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Welcome to my WORLD.

If you were told you may lose sight in one of your eyes in the coming years, would anything about your current behavior change? Would anything about your current outlook be different? Would obsession over changing the possibility overtake you?

I have not approached 40 years of age, but have suffered three cerebral brain aneurysms and two brain surgeries in my days. Last Spring (2021) I found out I have another brain aneurysm forming, on my right optic nerve, and that if it continues to grow and requires another brain surgery to correct, the operation will take my sight in that eye due to its location. I am not sure if the news coming within seven months of the most painful, intense craniotomy I could have imagined dulled it, or the fact we hit the world pandemic at that time as well, but even today, it really does not impact me or my decisions. If anything, it gives me more drive and more determination to reach my goals. It also adds a layer of fearlessness to me, because when you continuously get news like that from doctors, not much else phases you.

Welcome to a pinch of my world. As 2022 begins, I have made it a personal goal to become more avid about journaling life, life goals, life upsets, life accomplishments, and the in between, as I start what I am planning to be the biggest year yet for me, and pandemic or not, 2021 was not that bad of a year to follow.

Who am I you ask? I am a determined female trying to make a mark in a still male dominated playing field, and frankly, I do not plan to stop trying. I learned quite a while ago that a girl who makes some noise and has demands is a b*tch, but a guy doing the same, well that my friends is a leader. Today, I can attest that stereotype still stands true, so as a woman trying to make it, my first piece of advice, thick skin for all. I attended Duquesne University for my undergraduate and MBA, and actually worked in public accounting for about ten years after graduation, specifically, taxation. I honestly loved it. The work was challenging, plentiful, and advancing was highly competitive. I was in my playground. I particularly enjoyed reading tax code and writing memos, but that work was a bit scarcer at my level. I will not lie and say being a man was not beneficial in the industry, but when they started making different paths for men and woman to grow and get on partner tracks and obviously pointing that out, that was when I knew my career had to go elsewhere. I ventured for one year to corporate taxation, which was even more sexist, and then I knew, I would need a small firm or my own business to keep my interest.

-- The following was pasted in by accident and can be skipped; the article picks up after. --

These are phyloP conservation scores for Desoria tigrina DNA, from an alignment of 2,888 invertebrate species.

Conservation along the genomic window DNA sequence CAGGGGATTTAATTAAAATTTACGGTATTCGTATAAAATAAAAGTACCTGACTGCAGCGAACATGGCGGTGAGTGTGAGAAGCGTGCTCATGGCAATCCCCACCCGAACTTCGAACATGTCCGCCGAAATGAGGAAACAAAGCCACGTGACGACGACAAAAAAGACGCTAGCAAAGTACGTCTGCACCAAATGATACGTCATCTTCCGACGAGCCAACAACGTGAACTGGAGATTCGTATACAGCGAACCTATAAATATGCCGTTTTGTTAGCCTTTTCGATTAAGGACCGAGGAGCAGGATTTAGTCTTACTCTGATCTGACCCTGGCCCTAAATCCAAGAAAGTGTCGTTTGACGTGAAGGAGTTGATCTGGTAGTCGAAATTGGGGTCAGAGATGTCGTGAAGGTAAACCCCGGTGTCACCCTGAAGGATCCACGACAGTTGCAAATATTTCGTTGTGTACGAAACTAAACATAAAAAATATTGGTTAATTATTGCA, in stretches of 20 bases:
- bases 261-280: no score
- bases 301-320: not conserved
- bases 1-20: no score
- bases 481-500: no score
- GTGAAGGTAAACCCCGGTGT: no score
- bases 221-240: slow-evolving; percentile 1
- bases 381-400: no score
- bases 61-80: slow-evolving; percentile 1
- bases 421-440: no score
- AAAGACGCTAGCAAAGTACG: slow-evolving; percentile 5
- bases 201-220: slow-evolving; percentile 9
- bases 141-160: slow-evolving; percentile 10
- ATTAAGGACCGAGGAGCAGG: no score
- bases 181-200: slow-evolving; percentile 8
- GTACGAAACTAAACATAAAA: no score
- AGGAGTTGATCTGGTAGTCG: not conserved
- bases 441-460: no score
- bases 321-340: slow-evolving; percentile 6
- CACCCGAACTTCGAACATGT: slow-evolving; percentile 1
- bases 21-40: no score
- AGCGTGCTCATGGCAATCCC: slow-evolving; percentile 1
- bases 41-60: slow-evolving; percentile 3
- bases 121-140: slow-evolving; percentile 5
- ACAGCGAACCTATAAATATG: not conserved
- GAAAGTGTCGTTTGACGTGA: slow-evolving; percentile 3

The entire time I worked in public accounting, my family had a seasonal soft service ice cream stand in Bethel Park, PA. It opened April-September, and I ran it for several seasons. My father bought it to show me what being your own boss really was, as my family is very entrepreneurial. The shop was a love/hate relationship. The freedom was great, the amount of work and dealing with employee and customer issues was not, especially at that age. My personal life was constantly jeopardized, and I therefore decided to focus more on my tax work and try to do the 9-5 career.

Fate had different plans though, and driving to work one day I saw a copycat Dari-Delite building for lease in Shaler, PA. It was close to my accounting office, and had equipment left behind making it almost a turn-key business for someone like me. I had to call, and 2 months later I opened a Kelley’s Dari-Delite on Babcock Blvd., which ran April-October, opposite my busy season in taxes. I kept my full-time job most of the time I ran this, and kept it staffed with high school kids and the help of my aunt during Spring and Fall seasons. I had the business for five years, and I loved it. It became my happy place quickly.